In the Soil

In addition to their relatively well known role as a source of various atmospheric trace gases, soils can often act as a sink, too. Nitrous oxide consumption in the soil is primarily related to denitrification. It is supposed that most of denitrifiers are equipped with nitrous oxide reductase encoded by nosZ gene (Philippot et al., 2007). Thus for example Okereke (1993) found the ability to reduce N2O to N2 in 59 out of 71 denitrifying bacteria. In biochemical experiments, N2O is also substrate of nitrogenase, enzyme responsible for di-nitrogen reduction, which non-specifically reduces molecules with triple bonds. It has not been proved whether this side reaction of nitrogenase plays significant ecological role in any habitat. Other possible N2O-consuming pathways include nitrifier denitrification and absorption of N2O in soil liquid phase and its subsequent transportation out of the soil profile. However, these pathways are difficult to quantify and the experimental data are very limited (entrapment of N2O in the soil and subsoil and associated dissolution of the N2O into soil water has been extensively reviewed by Clough et al., 2005). Nevertheless reduction of N2O to N2 by denitrifying microorganisms represents probably the most important process of N2O uptake from the soil gaseous phase. Chapuis-Lardy et al. (2007) summarized in their recent excellent review data on negative fluxes of N2O from various soils. They came to conclusion that soils can often act as a net sink for N2O. Negative N2O fluxes were typically connected to low mineral N and low pO2. Crucial controlling factors for N2O uptake (either by reduction to N2 and absorption by water) represented soil properties: in addition to availability of mineral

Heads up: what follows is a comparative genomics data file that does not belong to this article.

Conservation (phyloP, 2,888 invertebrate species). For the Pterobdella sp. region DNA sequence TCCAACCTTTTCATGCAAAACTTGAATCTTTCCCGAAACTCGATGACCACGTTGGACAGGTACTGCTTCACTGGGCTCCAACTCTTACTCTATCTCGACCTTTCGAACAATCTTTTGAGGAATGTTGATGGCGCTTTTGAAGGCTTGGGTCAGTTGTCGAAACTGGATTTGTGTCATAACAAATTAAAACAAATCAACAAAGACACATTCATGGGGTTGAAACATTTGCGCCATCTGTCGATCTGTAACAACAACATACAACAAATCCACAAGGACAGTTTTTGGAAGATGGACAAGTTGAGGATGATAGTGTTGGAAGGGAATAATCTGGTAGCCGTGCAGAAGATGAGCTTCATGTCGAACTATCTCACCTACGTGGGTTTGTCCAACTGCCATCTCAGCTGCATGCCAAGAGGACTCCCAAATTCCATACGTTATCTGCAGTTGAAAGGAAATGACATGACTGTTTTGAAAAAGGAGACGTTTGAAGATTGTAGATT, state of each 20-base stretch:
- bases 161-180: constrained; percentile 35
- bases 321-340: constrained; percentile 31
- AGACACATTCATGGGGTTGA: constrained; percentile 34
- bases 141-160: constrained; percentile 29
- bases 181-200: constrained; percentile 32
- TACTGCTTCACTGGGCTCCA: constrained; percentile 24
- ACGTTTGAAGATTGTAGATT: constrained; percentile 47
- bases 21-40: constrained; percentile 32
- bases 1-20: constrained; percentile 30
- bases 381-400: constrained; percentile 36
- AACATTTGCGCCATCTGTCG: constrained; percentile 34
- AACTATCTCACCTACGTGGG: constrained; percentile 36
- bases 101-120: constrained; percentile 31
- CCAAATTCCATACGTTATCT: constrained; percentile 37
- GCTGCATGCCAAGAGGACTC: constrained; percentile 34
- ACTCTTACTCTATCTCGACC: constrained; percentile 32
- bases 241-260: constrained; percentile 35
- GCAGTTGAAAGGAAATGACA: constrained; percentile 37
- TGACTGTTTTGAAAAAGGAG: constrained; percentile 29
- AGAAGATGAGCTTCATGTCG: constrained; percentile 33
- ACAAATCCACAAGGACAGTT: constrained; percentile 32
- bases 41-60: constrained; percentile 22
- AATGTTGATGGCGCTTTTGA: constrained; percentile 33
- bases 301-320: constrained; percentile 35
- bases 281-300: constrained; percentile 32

N and aeration conditions, mainly soil temperature, pH, redox conditions and lability of soil organic C and N may play the role. In general, factors decreasing diffusion of N2O in soil matrix should increase the probability of N2O consumption in the soil. The authors also concluded that (logically) in soils with high N2O production substantial rates of N2O consumption might take place, but these are masked by larger N2O production (Chapuis-Lardy et al., 2007). Although it seems probable that in soils exhibiting high denitrification rates and thus producing net positive N2O fluxes also relatively large N2O consumption occurs (due to either reduction to N2 or solubility in soil water), it is not known whether soils with low and/or no production of N2O could consume significant amounts of atmospheric N2O. Theoretically any soil containing water represent a net N2O sink consuming N2O from the above-ground air due to movement of N2O molecules first to the soil pores and then to the soil liquid phase. Assuming no reduction, the soil liquid phase becomes a temporary storage body for N2O (Clough et al., 2005). Moreover the presence of denitrifiers specialized in N2O reduction to N2 can not be omitted. Denitrifying microbes can grow with N2O as sole respiratory electron acceptor when all others such as oxygen, nitrate or nitrite are missing. However, information on these processes possibly occurring in upland soils (analogically to methane oxidation consuming traces of methane from the troposphere) is scarce. As a better understanding of N2O consumption in the soil is fundamental for better understanding of the whole N2O budget, more research in this direction is needed.

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